Last summer when I first heard “Mickey Mouse” and “Cool Jumper” I knew Nathan Williams had survived his onstage meltdown in Spain for the better. These songs were different, but filled with the same angsty energy that had made 2009’s Wavves such an exciting release. Williams was recording again, and judging by his new sound, had been listening to a lot of Merriweather Post Pavilion. I was enamored by those two songs and went to his concert this August, hoping to hear them. He played neither. Typical of the young lo-fi, punk rocker, he played what he wanted to play, and until I heard King of the Beach, I figured he’d forgotten all about both songs (“Mickey Mouse” is included on the album). Then last month I heard “Post-Acid“, a decisively more “punk” song than the previous two. My first listen led me to believe he’d lost it all on drugs and was trying to make it as a Blink 182 revivalist. But, after numerous listens, the song reveals its depth and the melody in Williams’ voice is surprisingly charming. This was a solid pop-punk song by a California kid with a serious ear for discerning the most glorious melodies beneath pales and pales full of beach sand distortion. Joined by former members of the late Jay Reatard’s touring band, Wavves sound fuller and more pumped on this album. In last years’ Wavves, Williams used his voice to force a pop element into what were essentially noise-punk songs; he does the same here, it’s just that the cleaned up production and intentionally craftier songwriting emphasises the pop and punk elements of beach rock much more so.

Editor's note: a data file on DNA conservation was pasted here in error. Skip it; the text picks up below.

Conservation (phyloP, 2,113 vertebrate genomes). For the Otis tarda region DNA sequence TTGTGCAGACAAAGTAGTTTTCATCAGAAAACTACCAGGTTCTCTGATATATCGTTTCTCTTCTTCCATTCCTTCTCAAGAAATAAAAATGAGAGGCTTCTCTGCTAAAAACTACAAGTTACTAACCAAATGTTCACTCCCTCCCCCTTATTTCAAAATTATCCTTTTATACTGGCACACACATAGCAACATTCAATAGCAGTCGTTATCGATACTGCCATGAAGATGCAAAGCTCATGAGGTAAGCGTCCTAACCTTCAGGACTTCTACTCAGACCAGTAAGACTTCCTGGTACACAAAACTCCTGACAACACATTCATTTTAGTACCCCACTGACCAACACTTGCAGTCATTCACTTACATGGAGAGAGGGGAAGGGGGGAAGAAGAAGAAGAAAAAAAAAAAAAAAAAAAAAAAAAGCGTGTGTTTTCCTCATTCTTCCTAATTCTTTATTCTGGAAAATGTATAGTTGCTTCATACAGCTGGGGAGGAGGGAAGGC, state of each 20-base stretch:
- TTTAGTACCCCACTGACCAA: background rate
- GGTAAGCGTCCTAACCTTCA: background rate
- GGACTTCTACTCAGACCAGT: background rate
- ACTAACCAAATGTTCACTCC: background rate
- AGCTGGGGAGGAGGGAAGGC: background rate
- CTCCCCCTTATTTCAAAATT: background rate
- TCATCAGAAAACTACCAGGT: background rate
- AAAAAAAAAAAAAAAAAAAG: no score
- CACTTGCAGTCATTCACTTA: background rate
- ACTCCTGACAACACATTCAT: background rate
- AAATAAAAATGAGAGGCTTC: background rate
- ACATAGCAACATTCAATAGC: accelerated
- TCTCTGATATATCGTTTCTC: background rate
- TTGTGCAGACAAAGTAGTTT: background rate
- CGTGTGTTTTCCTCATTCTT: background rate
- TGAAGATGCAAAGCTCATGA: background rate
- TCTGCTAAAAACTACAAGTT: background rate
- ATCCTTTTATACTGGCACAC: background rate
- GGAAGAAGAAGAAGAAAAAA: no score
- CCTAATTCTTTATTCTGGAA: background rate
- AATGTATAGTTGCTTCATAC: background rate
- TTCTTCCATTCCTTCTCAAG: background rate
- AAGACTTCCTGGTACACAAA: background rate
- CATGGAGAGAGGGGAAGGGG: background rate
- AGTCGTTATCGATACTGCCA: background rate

King of the Beach is an easier, and all in all better album than anything from Wavves’ past. And when I say easier, I say that with the deepest respect to artistic intention and experimental devotion. This is by no means a standard punk-rock album, and it’s certainly not as lo-fi poppy as the music of Best Coast (Nathan’s girlfriend is lead singer Bethany Cosentino), but Williams uses his discretion in drawing on elements of both genres, though the last two songs “Convertable Balloon” and “Baby Say Goodbye” are about as Beach Boys sounding as a punk kid could ever sound. His songwriting is very similar to previous works, with lyrics like “Let the sun burn my eyes, let it burn my back” from the very fun title track, and “I hate myself man, but whose to blame” from “Take on the World”. He’s still a young kid who loves the beach and the sun, but is very at odds with the world and the growing up process. In his typically self-effacing way, Williams even takes a stab at a love song with the charming “Green Eyes”. Lyrically I’m not sure that it’s true, but the cleaner sound makes this album a lighter affair than last year’s album. Barcelona meltdown and brash immaturity be damned, this is an excellent follow-up album and an improvement in nearly every way. King of the Beach should expose Nathan Williams and his band to a broader audience when it releases August 3 via Fat Possum.
Read our friend Corban Goble’s interview with Nathan Williams for Time Out magazine here.